For this project, I worked with three translations of The Library of Babel. The first two were published almost concurrently with each other. James Irby’s translation was published in 1962 for a collection of Borges’ works titled Labyrinths. Anthony Kerrigan released his the same year, for his translation of Ficciones as a whole. The third translation I worked with, was published by Andrew Hurley in 1999 for his collection of Borges’ works titled Collected Fictions.
Four techniques and programs were applied to each translation for comparison; traditional close reading, SameDiff, JuxtaCommons, and Sentiment Analysis.
Close reading was the starting point; I sat, read, annotated, and took notes on each translation. This gave me a ideas on how the translations differed, and gave me ideas on what to look for with the more technical comparisons. I avoided using information gleaned from these close readings in my argument itself, as these aren’t quantifiable.
SameDiff is an online tool found at: https://databasic.io/en/samediff/ . It allows you to upload two texts, and it will display some useful statistics such as word count. It also graphically displays the sets of words: Words only found in Text 1, words only found in Text 2, and words found in both texts. The words are larger or smaller depending on their frequency in the texts. The most powerful feature of this tool though, is it allows you to export a csv file containing a list of all the words found in the texts, and their frequency in each texts. This basically tells you the exact same thing the graphical display on the site does, but it also gives you quantifiable data. I plugged all the texts into the tool, and got three csv files for comparison - Irby vs Hurly, Irby vs Kerrigan, Hurly vs Kerrigan. I use data from these tables in my argument to quantify differences.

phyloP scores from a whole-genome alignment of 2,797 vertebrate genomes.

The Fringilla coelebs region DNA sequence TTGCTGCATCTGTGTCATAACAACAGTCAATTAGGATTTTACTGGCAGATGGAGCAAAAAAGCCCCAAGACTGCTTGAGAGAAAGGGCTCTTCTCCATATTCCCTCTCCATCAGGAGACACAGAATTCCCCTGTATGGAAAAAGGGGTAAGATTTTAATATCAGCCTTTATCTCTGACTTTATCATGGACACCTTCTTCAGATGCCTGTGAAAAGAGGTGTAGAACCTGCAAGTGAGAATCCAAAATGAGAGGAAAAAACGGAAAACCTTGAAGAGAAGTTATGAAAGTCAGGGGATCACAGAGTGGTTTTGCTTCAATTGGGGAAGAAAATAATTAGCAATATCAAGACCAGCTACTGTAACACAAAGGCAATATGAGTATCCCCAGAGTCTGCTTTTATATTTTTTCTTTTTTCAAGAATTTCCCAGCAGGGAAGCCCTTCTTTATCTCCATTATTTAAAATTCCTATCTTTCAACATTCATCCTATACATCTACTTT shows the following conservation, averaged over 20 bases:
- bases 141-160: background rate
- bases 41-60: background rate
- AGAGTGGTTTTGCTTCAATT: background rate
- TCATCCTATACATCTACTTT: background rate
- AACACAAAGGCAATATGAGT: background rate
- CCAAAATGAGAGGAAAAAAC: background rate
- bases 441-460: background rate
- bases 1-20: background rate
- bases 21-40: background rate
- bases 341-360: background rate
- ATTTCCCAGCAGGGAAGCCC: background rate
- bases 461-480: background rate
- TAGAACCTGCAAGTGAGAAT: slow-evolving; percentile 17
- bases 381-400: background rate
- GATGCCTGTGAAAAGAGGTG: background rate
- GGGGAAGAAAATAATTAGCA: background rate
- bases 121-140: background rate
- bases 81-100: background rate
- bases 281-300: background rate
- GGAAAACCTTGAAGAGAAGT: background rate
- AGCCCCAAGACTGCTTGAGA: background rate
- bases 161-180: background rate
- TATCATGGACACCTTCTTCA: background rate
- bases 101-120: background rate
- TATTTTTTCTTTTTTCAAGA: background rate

JuxtaCommons was the second tool I used. It can be found at: http://juxtacommons.org . At a basic level, it allows you to upload text documents and compare differences between them. Once you upload a text, the tool formats it into a “witness”, and from there you can create a comparison set of as many “witnesses” as you want. I uploaded all three texts to the tool, and used it to find syntactical differences between the texts. It was here that I realized how similar the texts are; the syntax is only slightly rearranged between them for the most part. JuxtaCommons highlights every difference in the text and also gives you a “change index”.
Using this data without interpretation is flawed though. For example, the lowest change index was .44. This would lead one to believe the texts are very different. The only reason the index is so high though, is that the tool highlights every difference, no matter how miniscule. Every individual word and every individual shifted clause increases this index.
This flaw lead me to explore Sentiment Analysis using R. By using Sentiment Analysis, I was able to quantify sentiment and emotion in each translation, to find that differences are miniscule between them. There are slight differences, but the trend lines of sentiment in each translation are all similar.~~~~~~